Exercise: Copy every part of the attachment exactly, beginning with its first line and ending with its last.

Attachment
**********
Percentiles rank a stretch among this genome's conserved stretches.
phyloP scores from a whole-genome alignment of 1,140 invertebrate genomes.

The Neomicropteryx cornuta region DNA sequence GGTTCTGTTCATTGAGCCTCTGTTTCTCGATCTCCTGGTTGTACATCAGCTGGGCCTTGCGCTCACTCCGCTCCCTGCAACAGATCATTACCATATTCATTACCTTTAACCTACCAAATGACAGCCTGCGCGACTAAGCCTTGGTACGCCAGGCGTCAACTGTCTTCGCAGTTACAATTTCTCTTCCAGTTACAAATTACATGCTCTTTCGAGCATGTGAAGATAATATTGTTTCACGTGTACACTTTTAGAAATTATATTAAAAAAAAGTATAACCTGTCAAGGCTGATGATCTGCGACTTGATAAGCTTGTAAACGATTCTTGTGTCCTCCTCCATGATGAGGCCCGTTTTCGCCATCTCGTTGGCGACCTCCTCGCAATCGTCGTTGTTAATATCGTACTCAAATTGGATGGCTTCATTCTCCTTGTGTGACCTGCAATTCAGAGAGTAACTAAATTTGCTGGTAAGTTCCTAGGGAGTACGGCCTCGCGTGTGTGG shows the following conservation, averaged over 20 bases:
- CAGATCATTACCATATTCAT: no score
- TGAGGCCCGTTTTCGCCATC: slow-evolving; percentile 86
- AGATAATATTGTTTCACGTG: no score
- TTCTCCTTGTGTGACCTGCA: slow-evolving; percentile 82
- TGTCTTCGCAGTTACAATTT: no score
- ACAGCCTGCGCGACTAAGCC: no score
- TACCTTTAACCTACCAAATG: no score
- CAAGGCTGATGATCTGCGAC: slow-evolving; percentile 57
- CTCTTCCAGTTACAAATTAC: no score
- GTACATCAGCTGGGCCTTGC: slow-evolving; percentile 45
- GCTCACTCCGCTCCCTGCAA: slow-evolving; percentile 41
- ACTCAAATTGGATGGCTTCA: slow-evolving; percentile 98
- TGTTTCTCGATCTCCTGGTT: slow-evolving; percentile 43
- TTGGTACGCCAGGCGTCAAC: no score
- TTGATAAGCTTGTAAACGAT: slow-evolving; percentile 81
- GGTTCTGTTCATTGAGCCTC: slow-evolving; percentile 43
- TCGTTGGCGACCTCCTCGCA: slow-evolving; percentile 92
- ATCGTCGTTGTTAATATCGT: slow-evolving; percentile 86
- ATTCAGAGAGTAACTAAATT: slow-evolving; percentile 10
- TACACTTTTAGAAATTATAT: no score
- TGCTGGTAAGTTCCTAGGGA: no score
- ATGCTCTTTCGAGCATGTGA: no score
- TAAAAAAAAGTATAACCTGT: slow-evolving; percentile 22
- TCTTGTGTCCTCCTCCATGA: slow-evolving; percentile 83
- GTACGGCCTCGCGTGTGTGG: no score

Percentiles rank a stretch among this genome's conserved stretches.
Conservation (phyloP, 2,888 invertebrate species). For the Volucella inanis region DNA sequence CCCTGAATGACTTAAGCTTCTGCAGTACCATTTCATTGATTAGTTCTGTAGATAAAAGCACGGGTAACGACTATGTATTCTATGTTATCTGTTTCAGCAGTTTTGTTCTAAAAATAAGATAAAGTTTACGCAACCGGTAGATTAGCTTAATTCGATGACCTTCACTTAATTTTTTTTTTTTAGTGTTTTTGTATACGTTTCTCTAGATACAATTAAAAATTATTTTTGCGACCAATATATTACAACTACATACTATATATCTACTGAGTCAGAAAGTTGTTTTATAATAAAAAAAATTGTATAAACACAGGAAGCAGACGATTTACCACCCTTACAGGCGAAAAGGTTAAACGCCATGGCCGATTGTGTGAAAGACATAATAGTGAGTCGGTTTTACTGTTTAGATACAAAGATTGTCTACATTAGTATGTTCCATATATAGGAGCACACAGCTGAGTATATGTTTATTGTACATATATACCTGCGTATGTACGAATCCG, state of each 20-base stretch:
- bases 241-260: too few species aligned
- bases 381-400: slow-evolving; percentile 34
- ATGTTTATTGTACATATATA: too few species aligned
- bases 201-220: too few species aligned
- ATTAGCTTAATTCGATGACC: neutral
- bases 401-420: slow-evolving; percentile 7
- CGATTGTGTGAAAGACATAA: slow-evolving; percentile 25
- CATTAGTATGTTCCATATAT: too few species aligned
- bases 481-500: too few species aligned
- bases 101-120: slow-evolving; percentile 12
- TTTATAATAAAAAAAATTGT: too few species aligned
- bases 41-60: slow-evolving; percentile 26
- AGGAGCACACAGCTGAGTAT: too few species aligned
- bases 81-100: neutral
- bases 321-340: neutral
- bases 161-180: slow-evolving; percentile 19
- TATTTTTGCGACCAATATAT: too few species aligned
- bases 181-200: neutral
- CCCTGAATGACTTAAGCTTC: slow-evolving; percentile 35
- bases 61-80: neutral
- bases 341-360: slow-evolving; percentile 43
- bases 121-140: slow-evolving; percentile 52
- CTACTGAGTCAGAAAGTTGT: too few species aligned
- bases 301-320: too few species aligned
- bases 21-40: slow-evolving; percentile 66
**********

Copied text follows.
Percentiles rank a stretch among this genome's conserved stretches.
phyloP scores from a whole-genome alignment of 1,140 invertebrate genomes.

The Neomicropteryx cornuta region DNA sequence GGTTCTGTTCATTGAGCCTCTGTTTCTCGATCTCCTGGTTGTACATCAGCTGGGCCTTGCGCTCACTCCGCTCCCTGCAACAGATCATTACCATATTCATTACCTTTAACCTACCAAATGACAGCCTGCGCGACTAAGCCTTGGTACGCCAGGCGTCAACTGTCTTCGCAGTTACAATTTCTCTTCCAGTTACAAATTACATGCTCTTTCGAGCATGTGAAGATAATATTGTTTCACGTGTACACTTTTAGAAATTATATTAAAAAAAAGTATAACCTGTCAAGGCTGATGATCTGCGACTTGATAAGCTTGTAAACGATTCTTGTGTCCTCCTCCATGATGAGGCCCGTTTTCGCCATCTCGTTGGCGACCTCCTCGCAATCGTCGTTGTTAATATCGTACTCAAATTGGATGGCTTCATTCTCCTTGTGTGACCTGCAATTCAGAGAGTAACTAAATTTGCTGGTAAGTTCCTAGGGAGTACGGCCTCGCGTGTGTGG shows the following conservation, averaged over 20 bases:
- CAGATCATTACCATATTCAT: no score
- TGAGGCCCGTTTTCGCCATC: slow-evolving; percentile 86
- AGATAATATTGTTTCACGTG: no score
- TTCTCCTTGTGTGACCTGCA: slow-evolving; percentile 82
- TGTCTTCGCAGTTACAATTT: no score
- ACAGCCTGCGCGACTAAGCC: no score
- TACCTTTAACCTACCAAATG: no score
- CAAGGCTGATGATCTGCGAC: slow-evolving; percentile 57
- CTCTTCCAGTTACAAATTAC: no score
- GTACATCAGCTGGGCCTTGC: slow-evolving; percentile 45
- GCTCACTCCGCTCCCTGCAA: slow-evolving; percentile 41
- ACTCAAATTGGATGGCTTCA: slow-evolving; percentile 98
- TGTTTCTCGATCTCCTGGTT: slow-evolving; percentile 43
- TTGGTACGCCAGGCGTCAAC: no score
- TTGATAAGCTTGTAAACGAT: slow-evolving; percentile 81
- GGTTCTGTTCATTGAGCCTC: slow-evolving; percentile 43
- TCGTTGGCGACCTCCTCGCA: slow-evolving; percentile 92
- ATCGTCGTTGTTAATATCGT: slow-evolving; percentile 86
- ATTCAGAGAGTAACTAAATT: slow-evolving; percentile 10
- TACACTTTTAGAAATTATAT: no score
- TGCTGGTAAGTTCCTAGGGA: no score
- ATGCTCTTTCGAGCATGTGA: no score
- TAAAAAAAAGTATAACCTGT: slow-evolving; percentile 22
- TCTTGTGTCCTCCTCCATGA: slow-evolving; percentile 83
- GTACGGCCTCGCGTGTGTGG: no score

Percentiles rank a stretch among this genome's conserved stretches.
Conservation (phyloP, 2,888 invertebrate species). For the Volucella inanis region DNA sequence CCCTGAATGACTTAAGCTTCTGCAGTACCATTTCATTGATTAGTTCTGTAGATAAAAGCACGGGTAACGACTATGTATTCTATGTTATCTGTTTCAGCAGTTTTGTTCTAAAAATAAGATAAAGTTTACGCAACCGGTAGATTAGCTTAATTCGATGACCTTCACTTAATTTTTTTTTTTTAGTGTTTTTGTATACGTTTCTCTAGATACAATTAAAAATTATTTTTGCGACCAATATATTACAACTACATACTATATATCTACTGAGTCAGAAAGTTGTTTTATAATAAAAAAAATTGTATAAACACAGGAAGCAGACGATTTACCACCCTTACAGGCGAAAAGGTTAAACGCCATGGCCGATTGTGTGAAAGACATAATAGTGAGTCGGTTTTACTGTTTAGATACAAAGATTGTCTACATTAGTATGTTCCATATATAGGAGCACACAGCTGAGTATATGTTTATTGTACATATATACCTGCGTATGTACGAATCCG, state of each 20-base stretch:
- bases 241-260: too few species aligned
- bases 381-400: slow-evolving; percentile 34
- ATGTTTATTGTACATATATA: too few species aligned
- bases 201-220: too few species aligned
- ATTAGCTTAATTCGATGACC: neutral
- bases 401-420: slow-evolving; percentile 7
- CGATTGTGTGAAAGACATAA: slow-evolving; percentile 25
- CATTAGTATGTTCCATATAT: too few species aligned
- bases 481-500: too few species aligned
- bases 101-120: slow-evolving; percentile 12
- TTTATAATAAAAAAAATTGT: too few species aligned
- bases 41-60: slow-evolving; percentile 26
- AGGAGCACACAGCTGAGTAT: too few species aligned
- bases 81-100: neutral
- bases 321-340: neutral
- bases 161-180: slow-evolving; percentile 19
- TATTTTTGCGACCAATATAT: too few species aligned
- bases 181-200: neutral
- CCCTGAATGACTTAAGCTTC: slow-evolving; percentile 35
- bases 61-80: neutral
- bases 341-360: slow-evolving; percentile 43
- bases 121-140: slow-evolving; percentile 52
- CTACTGAGTCAGAAAGTTGT: too few species aligned
- bases 301-320: too few species aligned
- bases 21-40: slow-evolving; percentile 66